Mendelssohn is one of the world’s best-loved composers. His greatest music—The Hebrides, the Violin Concerto, the ‘Italian’ Symphony—is a cornerstone of the classical repertoire, while the ‘Wedding March’ from his incidental music to A Midsummer Night’s Dream has been the soundtrack to the happiest moments of millions of lives. The most astonishing child genius in the history of music, Mendelssohn was also an international celebrity, his company sought by the leading figures of his time, from Goethe to Queen Victoria. Widely regarded, in the last years of his tragically short life, as the world’s greatest living composer, Mendelssohn has survived the assaults of such powerful detractors as Wagner, George Bernard Shaw and the cultural ideologues of Nazi Germany to remain, today as for his contemporaries, the creator of some of the freshest and most inspiring music ever written.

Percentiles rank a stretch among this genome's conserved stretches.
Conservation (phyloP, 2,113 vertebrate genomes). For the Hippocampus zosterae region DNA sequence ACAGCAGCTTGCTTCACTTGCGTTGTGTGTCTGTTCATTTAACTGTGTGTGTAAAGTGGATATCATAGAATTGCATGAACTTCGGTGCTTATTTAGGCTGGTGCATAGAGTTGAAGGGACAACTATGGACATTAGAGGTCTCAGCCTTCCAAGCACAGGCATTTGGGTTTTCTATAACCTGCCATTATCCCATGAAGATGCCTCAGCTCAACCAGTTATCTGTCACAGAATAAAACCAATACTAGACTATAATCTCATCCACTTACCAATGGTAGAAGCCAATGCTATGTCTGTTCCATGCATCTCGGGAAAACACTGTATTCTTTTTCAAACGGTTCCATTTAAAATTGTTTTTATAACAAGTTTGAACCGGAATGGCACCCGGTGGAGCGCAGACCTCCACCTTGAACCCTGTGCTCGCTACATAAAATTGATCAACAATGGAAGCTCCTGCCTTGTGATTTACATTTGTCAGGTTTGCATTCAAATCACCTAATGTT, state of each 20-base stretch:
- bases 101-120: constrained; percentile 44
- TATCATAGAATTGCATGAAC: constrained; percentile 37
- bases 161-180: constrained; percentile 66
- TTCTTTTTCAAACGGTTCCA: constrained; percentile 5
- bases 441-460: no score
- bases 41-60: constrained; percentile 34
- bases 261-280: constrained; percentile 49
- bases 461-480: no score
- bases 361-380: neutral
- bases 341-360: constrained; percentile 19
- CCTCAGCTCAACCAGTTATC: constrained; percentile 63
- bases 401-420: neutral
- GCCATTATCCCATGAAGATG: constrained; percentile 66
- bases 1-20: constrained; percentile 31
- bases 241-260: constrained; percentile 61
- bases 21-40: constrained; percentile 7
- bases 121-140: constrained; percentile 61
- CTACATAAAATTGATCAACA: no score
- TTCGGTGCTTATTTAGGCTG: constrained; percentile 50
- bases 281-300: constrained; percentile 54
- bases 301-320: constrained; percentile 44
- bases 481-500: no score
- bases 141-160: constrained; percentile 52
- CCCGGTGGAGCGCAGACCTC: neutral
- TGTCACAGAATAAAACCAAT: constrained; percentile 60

About the Author
Stephen Johnson has written regularly for The Independent and The Guardian, and was Chief Music Critic of The Scotsman (1998–9). He has also broadcast frequently for BBC Radios 3 and 4 and for the BBC World Service, including a series of fourteen programmes about the music of Bruckner for the centenary of the composer’s death (1996). He is the author of Bruckner Remembered (Faber 1998), a contributor to The Cambridge Companion to Conducting (CUP 2004), and a regular presenter for Radio 3’s Discovering Music. In 2003 Stephen was voted Amazon.com Classical Music Writer of the Year.